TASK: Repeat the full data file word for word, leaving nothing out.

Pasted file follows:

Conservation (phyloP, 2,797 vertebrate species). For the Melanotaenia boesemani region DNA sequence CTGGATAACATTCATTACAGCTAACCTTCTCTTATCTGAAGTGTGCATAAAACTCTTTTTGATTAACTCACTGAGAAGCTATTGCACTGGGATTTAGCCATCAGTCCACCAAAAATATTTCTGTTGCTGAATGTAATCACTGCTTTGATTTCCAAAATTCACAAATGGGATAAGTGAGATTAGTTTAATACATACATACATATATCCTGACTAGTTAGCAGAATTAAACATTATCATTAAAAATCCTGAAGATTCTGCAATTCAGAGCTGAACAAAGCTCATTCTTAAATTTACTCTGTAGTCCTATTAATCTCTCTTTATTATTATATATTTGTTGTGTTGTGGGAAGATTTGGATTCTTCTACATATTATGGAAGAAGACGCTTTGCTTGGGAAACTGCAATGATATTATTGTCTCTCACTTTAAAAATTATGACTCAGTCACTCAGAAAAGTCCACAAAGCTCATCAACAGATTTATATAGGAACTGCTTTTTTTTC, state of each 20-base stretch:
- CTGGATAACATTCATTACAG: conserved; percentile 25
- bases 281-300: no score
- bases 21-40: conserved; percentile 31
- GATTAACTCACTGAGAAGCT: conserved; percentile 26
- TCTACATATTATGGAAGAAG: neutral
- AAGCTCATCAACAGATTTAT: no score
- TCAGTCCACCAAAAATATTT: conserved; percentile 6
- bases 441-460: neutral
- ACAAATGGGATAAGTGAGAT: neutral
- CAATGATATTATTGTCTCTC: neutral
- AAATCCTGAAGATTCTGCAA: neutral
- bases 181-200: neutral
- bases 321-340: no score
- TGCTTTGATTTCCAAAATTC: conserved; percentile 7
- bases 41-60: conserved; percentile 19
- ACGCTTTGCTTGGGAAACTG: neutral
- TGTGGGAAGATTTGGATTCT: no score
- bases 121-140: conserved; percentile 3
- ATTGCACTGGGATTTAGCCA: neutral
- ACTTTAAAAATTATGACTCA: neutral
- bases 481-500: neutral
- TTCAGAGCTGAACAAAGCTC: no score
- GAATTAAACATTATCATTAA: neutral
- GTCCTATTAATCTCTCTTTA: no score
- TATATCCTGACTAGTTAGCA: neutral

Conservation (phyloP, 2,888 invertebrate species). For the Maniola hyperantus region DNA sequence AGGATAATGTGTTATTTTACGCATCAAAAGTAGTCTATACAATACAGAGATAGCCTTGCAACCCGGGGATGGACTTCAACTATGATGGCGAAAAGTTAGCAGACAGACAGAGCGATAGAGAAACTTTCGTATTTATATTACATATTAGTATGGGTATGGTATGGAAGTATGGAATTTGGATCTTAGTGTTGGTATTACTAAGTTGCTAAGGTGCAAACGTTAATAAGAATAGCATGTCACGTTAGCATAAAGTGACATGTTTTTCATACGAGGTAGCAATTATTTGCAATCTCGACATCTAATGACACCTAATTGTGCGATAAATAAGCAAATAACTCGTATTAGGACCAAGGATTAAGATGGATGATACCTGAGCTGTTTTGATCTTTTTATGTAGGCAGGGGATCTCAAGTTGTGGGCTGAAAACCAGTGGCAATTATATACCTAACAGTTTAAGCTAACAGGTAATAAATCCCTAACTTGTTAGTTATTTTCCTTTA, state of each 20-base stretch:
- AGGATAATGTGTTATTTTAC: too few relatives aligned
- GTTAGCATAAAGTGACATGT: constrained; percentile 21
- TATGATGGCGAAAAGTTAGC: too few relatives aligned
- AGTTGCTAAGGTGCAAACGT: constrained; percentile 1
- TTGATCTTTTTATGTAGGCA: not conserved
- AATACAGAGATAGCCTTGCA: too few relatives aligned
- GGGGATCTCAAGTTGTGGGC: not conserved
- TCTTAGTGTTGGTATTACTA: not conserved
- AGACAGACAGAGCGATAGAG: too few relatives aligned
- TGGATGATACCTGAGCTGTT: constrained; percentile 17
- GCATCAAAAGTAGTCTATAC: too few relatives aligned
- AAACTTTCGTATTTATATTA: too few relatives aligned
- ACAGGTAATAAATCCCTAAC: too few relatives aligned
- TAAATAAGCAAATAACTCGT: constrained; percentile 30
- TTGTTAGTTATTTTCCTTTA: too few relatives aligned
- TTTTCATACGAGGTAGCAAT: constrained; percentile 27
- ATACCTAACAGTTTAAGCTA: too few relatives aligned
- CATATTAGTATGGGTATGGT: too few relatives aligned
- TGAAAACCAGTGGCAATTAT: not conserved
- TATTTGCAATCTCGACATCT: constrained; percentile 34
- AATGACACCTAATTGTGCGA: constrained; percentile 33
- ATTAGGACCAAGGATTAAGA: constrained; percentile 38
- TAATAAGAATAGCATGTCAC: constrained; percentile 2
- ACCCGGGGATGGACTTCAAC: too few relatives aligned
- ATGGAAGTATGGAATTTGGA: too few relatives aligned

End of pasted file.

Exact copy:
Conservation (phyloP, 2,797 vertebrate species). For the Melanotaenia boesemani region DNA sequence CTGGATAACATTCATTACAGCTAACCTTCTCTTATCTGAAGTGTGCATAAAACTCTTTTTGATTAACTCACTGAGAAGCTATTGCACTGGGATTTAGCCATCAGTCCACCAAAAATATTTCTGTTGCTGAATGTAATCACTGCTTTGATTTCCAAAATTCACAAATGGGATAAGTGAGATTAGTTTAATACATACATACATATATCCTGACTAGTTAGCAGAATTAAACATTATCATTAAAAATCCTGAAGATTCTGCAATTCAGAGCTGAACAAAGCTCATTCTTAAATTTACTCTGTAGTCCTATTAATCTCTCTTTATTATTATATATTTGTTGTGTTGTGGGAAGATTTGGATTCTTCTACATATTATGGAAGAAGACGCTTTGCTTGGGAAACTGCAATGATATTATTGTCTCTCACTTTAAAAATTATGACTCAGTCACTCAGAAAAGTCCACAAAGCTCATCAACAGATTTATATAGGAACTGCTTTTTTTTC, state of each 20-base stretch:
- CTGGATAACATTCATTACAG: conserved; percentile 25
- bases 281-300: no score
- bases 21-40: conserved; percentile 31
- GATTAACTCACTGAGAAGCT: conserved; percentile 26
- TCTACATATTATGGAAGAAG: neutral
- AAGCTCATCAACAGATTTAT: no score
- TCAGTCCACCAAAAATATTT: conserved; percentile 6
- bases 441-460: neutral
- ACAAATGGGATAAGTGAGAT: neutral
- CAATGATATTATTGTCTCTC: neutral
- AAATCCTGAAGATTCTGCAA: neutral
- bases 181-200: neutral
- bases 321-340: no score
- TGCTTTGATTTCCAAAATTC: conserved; percentile 7
- bases 41-60: conserved; percentile 19
- ACGCTTTGCTTGGGAAACTG: neutral
- TGTGGGAAGATTTGGATTCT: no score
- bases 121-140: conserved; percentile 3
- ATTGCACTGGGATTTAGCCA: neutral
- ACTTTAAAAATTATGACTCA: neutral
- bases 481-500: neutral
- TTCAGAGCTGAACAAAGCTC: no score
- GAATTAAACATTATCATTAA: neutral
- GTCCTATTAATCTCTCTTTA: no score
- TATATCCTGACTAGTTAGCA: neutral

Conservation (phyloP, 2,888 invertebrate species). For the Maniola hyperantus region DNA sequence AGGATAATGTGTTATTTTACGCATCAAAAGTAGTCTATACAATACAGAGATAGCCTTGCAACCCGGGGATGGACTTCAACTATGATGGCGAAAAGTTAGCAGACAGACAGAGCGATAGAGAAACTTTCGTATTTATATTACATATTAGTATGGGTATGGTATGGAAGTATGGAATTTGGATCTTAGTGTTGGTATTACTAAGTTGCTAAGGTGCAAACGTTAATAAGAATAGCATGTCACGTTAGCATAAAGTGACATGTTTTTCATACGAGGTAGCAATTATTTGCAATCTCGACATCTAATGACACCTAATTGTGCGATAAATAAGCAAATAACTCGTATTAGGACCAAGGATTAAGATGGATGATACCTGAGCTGTTTTGATCTTTTTATGTAGGCAGGGGATCTCAAGTTGTGGGCTGAAAACCAGTGGCAATTATATACCTAACAGTTTAAGCTAACAGGTAATAAATCCCTAACTTGTTAGTTATTTTCCTTTA, state of each 20-base stretch:
- AGGATAATGTGTTATTTTAC: too few relatives aligned
- GTTAGCATAAAGTGACATGT: constrained; percentile 21
- TATGATGGCGAAAAGTTAGC: too few relatives aligned
- AGTTGCTAAGGTGCAAACGT: constrained; percentile 1
- TTGATCTTTTTATGTAGGCA: not conserved
- AATACAGAGATAGCCTTGCA: too few relatives aligned
- GGGGATCTCAAGTTGTGGGC: not conserved
- TCTTAGTGTTGGTATTACTA: not conserved
- AGACAGACAGAGCGATAGAG: too few relatives aligned
- TGGATGATACCTGAGCTGTT: constrained; percentile 17
- GCATCAAAAGTAGTCTATAC: too few relatives aligned
- AAACTTTCGTATTTATATTA: too few relatives aligned
- ACAGGTAATAAATCCCTAAC: too few relatives aligned
- TAAATAAGCAAATAACTCGT: constrained; percentile 30
- TTGTTAGTTATTTTCCTTTA: too few relatives aligned
- TTTTCATACGAGGTAGCAAT: constrained; percentile 27
- ATACCTAACAGTTTAAGCTA: too few relatives aligned
- CATATTAGTATGGGTATGGT: too few relatives aligned
- TGAAAACCAGTGGCAATTAT: not conserved
- TATTTGCAATCTCGACATCT: constrained; percentile 34
- AATGACACCTAATTGTGCGA: constrained; percentile 33
- ATTAGGACCAAGGATTAAGA: constrained; percentile 38
- TAATAAGAATAGCATGTCAC: constrained; percentile 2
- ACCCGGGGATGGACTTCAAC: too few relatives aligned
- ATGGAAGTATGGAATTTGGA: too few relatives aligned